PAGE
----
Undoing Architecture

‘Undoing Architecture’ is a complete reworking of a text I first wrote in 1998 on how architecture can be made by those other than architects. I re-wrote this essay for a conference organised by Doina Petrescu in Paris in June 1999 entitled ‘Feminine Practices of Space’. This is a key essay for me in number of ways. It is the first piece of writing where I draw directly upon my own experience of space and lay this down next to academic theory and more rational considerations of architecture. My recent rewriting of this essay develops a changing narrative relationship between three voices. First is the voice of conventional architectural theory with its rules and hierarchies. Second is the voice of French feminist theory that posits critical thinking as creative practice – that ideas have their own aesthetic and spatial language. Third is a personal account of a house once lived in, whose occupants undid architecture through their unruly inhabitation of domestic space.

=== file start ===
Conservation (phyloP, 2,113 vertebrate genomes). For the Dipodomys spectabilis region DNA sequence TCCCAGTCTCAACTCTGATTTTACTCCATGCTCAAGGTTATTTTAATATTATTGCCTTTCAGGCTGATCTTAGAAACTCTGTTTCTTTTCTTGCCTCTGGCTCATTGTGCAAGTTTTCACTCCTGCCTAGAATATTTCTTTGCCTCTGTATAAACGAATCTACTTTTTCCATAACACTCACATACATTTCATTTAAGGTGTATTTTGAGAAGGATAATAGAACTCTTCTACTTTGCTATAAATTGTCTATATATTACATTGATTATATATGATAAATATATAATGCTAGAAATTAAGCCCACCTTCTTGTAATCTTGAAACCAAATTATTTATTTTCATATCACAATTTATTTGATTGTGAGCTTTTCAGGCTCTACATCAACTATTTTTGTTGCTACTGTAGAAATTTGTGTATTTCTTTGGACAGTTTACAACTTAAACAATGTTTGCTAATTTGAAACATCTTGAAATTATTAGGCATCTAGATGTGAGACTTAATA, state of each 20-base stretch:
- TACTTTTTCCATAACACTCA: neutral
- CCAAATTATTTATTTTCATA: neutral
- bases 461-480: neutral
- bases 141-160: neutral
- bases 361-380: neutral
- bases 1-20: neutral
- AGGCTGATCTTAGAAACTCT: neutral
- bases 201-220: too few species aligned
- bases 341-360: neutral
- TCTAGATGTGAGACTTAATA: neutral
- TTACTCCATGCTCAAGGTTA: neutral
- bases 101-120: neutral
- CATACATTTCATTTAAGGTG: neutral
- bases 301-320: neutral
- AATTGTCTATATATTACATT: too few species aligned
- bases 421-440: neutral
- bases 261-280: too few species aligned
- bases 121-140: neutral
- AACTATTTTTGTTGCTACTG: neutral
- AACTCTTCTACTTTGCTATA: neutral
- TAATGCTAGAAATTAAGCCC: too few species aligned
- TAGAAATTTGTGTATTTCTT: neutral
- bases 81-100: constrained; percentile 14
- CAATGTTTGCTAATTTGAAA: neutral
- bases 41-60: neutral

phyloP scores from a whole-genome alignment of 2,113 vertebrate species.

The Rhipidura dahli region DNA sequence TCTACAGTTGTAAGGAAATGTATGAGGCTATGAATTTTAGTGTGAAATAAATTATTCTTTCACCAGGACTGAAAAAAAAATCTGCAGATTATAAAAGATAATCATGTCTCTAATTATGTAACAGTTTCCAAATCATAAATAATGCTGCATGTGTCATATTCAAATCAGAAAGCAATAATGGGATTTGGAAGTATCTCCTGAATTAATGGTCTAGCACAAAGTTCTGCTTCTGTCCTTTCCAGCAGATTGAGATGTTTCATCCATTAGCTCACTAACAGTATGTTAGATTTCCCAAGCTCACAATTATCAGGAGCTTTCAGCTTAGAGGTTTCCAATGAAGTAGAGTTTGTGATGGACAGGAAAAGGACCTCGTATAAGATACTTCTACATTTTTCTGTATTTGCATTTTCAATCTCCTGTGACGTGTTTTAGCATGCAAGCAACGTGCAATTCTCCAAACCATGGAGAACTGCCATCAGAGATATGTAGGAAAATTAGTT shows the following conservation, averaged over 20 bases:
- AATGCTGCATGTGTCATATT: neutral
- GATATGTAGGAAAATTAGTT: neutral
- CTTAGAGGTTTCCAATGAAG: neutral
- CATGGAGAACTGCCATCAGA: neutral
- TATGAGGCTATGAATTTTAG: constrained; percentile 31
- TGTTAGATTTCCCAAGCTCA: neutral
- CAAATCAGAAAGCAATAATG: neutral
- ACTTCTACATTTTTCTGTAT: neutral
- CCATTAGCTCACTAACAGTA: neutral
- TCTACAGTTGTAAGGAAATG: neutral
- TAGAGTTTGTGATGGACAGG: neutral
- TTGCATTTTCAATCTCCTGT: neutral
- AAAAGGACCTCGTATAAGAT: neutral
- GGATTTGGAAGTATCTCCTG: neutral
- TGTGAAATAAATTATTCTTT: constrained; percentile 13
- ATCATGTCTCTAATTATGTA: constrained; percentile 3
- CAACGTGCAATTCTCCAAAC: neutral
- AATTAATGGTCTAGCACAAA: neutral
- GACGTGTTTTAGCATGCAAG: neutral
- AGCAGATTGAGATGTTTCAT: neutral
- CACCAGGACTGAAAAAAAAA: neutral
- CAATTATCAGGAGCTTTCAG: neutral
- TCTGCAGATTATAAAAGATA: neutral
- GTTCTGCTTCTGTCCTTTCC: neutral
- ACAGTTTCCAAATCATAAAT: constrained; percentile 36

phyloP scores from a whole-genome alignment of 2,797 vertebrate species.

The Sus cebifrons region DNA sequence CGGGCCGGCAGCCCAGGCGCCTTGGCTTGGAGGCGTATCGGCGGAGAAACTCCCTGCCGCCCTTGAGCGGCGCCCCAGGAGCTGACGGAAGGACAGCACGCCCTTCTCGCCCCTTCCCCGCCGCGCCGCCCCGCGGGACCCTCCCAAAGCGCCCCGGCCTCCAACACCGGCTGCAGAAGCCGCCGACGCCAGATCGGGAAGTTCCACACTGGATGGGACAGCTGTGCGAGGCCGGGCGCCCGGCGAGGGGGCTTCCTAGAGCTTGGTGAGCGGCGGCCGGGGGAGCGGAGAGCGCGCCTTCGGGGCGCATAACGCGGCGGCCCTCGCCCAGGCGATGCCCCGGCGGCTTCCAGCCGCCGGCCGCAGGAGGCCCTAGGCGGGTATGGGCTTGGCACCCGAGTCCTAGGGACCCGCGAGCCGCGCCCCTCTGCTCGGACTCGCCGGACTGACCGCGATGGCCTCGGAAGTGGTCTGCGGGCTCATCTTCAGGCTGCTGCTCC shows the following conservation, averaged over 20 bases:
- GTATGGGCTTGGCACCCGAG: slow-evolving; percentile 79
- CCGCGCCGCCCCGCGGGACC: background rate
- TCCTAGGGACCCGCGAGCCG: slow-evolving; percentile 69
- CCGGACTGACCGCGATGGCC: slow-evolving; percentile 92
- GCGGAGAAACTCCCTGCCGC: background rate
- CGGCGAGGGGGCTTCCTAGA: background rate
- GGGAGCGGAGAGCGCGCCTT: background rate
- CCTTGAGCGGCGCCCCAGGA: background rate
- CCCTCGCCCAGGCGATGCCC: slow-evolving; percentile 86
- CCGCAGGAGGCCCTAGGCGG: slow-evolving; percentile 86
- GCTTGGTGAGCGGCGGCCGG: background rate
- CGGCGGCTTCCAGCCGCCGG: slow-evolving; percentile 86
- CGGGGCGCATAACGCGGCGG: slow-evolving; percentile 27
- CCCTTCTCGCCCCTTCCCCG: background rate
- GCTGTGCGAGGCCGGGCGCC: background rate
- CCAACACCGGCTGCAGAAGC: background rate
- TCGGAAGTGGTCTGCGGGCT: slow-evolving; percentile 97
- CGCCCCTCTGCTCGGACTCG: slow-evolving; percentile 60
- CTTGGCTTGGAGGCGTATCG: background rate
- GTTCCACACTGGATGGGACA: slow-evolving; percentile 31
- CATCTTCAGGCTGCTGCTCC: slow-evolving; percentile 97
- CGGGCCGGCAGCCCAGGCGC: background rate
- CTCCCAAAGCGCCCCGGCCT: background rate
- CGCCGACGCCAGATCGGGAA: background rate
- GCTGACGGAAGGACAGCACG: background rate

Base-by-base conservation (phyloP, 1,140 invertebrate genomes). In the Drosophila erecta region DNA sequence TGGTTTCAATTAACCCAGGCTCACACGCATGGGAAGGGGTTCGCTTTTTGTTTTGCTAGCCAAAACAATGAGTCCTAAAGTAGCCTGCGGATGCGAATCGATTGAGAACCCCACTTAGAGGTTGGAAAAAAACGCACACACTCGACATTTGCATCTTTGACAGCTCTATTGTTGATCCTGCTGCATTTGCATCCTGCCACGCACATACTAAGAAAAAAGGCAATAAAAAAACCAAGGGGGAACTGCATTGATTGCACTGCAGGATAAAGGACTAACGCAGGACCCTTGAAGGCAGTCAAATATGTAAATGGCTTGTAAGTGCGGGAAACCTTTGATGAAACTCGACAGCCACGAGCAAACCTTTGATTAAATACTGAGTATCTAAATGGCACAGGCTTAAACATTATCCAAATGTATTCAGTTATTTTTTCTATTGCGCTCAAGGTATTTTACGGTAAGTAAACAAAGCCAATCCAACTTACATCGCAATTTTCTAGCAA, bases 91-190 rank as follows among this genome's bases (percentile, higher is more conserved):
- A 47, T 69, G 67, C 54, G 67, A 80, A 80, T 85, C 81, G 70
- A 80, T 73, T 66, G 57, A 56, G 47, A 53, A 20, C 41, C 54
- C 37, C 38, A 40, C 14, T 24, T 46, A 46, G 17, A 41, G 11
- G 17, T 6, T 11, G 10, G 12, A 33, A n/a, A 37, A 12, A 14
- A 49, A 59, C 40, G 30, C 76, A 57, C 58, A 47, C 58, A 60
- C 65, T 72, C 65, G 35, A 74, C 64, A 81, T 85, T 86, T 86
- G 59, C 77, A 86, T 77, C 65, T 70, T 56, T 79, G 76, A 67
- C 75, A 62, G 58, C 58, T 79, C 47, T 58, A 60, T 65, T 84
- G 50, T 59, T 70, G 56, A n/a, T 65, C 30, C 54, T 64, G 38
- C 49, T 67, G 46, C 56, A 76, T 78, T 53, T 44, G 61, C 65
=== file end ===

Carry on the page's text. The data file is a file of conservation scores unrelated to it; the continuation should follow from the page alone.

This is a new version of an essay first published as ‘Doing it, (Un)Doing it, (Over)Doing it Yourself: Rhetorics of Architectural Abuse’, Jonathan Hill (ed.), Occupying Architecture, (London: Routledge, 1998) and republished as ‘(Un)doing it Yourself: Rhetorics of Architectural Abuse’, Journal of Architecture, (Spring, 1999).

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